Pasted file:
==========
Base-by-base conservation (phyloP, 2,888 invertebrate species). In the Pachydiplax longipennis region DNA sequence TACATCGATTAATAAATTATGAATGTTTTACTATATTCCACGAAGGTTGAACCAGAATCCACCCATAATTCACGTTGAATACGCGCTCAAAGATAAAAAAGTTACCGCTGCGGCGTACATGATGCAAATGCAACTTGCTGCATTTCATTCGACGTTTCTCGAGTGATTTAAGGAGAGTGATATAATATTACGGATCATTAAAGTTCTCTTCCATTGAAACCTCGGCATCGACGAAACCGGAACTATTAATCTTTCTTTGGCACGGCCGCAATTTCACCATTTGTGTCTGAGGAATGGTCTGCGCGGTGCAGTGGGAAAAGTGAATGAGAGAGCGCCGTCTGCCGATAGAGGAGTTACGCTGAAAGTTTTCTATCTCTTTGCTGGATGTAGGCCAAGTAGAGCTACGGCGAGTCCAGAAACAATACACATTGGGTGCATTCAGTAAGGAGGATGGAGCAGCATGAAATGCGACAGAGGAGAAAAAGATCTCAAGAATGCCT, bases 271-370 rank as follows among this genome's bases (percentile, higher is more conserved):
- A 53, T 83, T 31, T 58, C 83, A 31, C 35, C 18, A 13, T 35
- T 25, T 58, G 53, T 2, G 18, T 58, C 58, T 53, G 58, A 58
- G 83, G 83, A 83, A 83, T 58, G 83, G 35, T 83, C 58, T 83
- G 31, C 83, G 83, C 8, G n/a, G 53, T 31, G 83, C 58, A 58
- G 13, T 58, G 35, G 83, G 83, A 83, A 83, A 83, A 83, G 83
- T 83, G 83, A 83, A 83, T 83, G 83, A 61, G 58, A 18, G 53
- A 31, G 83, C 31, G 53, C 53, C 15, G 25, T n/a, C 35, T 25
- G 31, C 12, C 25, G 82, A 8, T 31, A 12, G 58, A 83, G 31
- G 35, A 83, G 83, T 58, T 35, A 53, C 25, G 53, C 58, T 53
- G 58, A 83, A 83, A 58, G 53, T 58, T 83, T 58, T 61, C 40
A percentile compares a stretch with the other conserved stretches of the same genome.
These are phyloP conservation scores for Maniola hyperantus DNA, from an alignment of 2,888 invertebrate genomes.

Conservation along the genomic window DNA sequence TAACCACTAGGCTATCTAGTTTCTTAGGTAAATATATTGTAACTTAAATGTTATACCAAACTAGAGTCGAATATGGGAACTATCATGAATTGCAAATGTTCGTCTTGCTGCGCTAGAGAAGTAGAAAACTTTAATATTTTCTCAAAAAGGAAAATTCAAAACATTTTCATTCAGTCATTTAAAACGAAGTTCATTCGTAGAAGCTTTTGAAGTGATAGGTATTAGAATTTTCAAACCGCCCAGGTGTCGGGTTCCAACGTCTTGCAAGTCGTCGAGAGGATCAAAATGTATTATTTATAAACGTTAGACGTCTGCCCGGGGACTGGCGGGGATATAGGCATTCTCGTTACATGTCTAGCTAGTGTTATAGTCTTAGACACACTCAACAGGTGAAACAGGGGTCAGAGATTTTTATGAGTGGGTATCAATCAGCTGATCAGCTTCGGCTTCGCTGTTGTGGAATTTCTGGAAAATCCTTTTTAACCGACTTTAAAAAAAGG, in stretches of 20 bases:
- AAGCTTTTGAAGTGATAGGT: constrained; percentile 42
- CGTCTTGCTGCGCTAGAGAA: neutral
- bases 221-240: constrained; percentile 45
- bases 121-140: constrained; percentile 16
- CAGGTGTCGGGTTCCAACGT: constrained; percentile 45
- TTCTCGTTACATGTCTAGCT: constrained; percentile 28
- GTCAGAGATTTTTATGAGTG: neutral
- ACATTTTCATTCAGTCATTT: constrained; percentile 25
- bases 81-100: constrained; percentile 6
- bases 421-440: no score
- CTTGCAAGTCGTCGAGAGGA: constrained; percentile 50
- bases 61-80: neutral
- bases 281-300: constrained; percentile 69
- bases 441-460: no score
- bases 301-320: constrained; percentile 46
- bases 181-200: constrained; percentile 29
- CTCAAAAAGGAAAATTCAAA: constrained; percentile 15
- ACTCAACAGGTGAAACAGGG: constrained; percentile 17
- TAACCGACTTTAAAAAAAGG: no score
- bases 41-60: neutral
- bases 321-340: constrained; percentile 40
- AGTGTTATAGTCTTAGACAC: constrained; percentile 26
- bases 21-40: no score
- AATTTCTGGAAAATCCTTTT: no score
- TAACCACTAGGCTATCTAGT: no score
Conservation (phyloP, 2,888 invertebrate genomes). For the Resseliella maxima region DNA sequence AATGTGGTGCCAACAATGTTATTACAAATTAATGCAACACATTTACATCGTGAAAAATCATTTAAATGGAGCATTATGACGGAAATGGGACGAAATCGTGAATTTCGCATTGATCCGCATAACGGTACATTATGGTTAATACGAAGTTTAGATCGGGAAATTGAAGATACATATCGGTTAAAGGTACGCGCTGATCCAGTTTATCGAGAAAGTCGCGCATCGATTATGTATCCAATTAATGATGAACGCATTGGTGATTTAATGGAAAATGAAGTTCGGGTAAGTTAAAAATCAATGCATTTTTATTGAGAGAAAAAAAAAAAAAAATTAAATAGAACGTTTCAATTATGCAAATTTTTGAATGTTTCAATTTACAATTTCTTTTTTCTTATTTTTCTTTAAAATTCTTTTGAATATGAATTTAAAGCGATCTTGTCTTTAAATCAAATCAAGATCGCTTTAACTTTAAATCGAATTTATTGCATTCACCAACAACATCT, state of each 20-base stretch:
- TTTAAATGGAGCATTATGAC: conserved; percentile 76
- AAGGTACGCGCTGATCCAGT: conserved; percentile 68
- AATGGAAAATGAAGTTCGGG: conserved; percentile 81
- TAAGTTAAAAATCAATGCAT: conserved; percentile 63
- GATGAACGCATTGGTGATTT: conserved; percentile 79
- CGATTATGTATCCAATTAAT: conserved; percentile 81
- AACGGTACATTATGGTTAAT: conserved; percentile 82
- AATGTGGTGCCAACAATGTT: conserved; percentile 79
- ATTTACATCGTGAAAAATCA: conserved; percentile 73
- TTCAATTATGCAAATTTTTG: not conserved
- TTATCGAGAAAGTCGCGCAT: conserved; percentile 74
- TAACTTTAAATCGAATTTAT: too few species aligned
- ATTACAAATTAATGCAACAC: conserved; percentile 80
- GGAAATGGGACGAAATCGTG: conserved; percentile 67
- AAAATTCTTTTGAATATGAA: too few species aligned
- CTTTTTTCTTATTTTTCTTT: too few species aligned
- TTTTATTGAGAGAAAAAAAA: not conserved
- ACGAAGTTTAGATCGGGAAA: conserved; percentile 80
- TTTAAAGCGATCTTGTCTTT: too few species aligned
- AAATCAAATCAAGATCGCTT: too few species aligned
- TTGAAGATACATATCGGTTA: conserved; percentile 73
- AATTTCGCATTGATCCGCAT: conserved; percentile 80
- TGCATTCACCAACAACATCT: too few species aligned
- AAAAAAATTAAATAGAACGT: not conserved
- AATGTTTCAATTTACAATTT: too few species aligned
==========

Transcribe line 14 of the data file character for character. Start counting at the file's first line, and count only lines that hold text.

Conservation along the genomic window DNA sequence TAACCACTAGGCTATCTAGTTTCTTAGGTAAATATATTGTAACTTAAATGTTATACCAAACTAGAGTCGAATATGGGAACTATCATGAATTGCAAATGTTCGTCTTGCTGCGCTAGAGAAGTAGAAAACTTTAATATTTTCTCAAAAAGGAAAATTCAAAACATTTTCATTCAGTCATTTAAAACGAAGTTCATTCGTAGAAGCTTTTGAAGTGATAGGTATTAGAATTTTCAAACCGCCCAGGTGTCGGGTTCCAACGTCTTGCAAGTCGTCGAGAGGATCAAAATGTATTATTTATAAACGTTAGACGTCTGCCCGGGGACTGGCGGGGATATAGGCATTCTCGTTACATGTCTAGCTAGTGTTATAGTCTTAGACACACTCAACAGGTGAAACAGGGGTCAGAGATTTTTATGAGTGGGTATCAATCAGCTGATCAGCTTCGGCTTCGCTGTTGTGGAATTTCTGGAAAATCCTTTTTAACCGACTTTAAAAAAAGG, in stretches of 20 bases: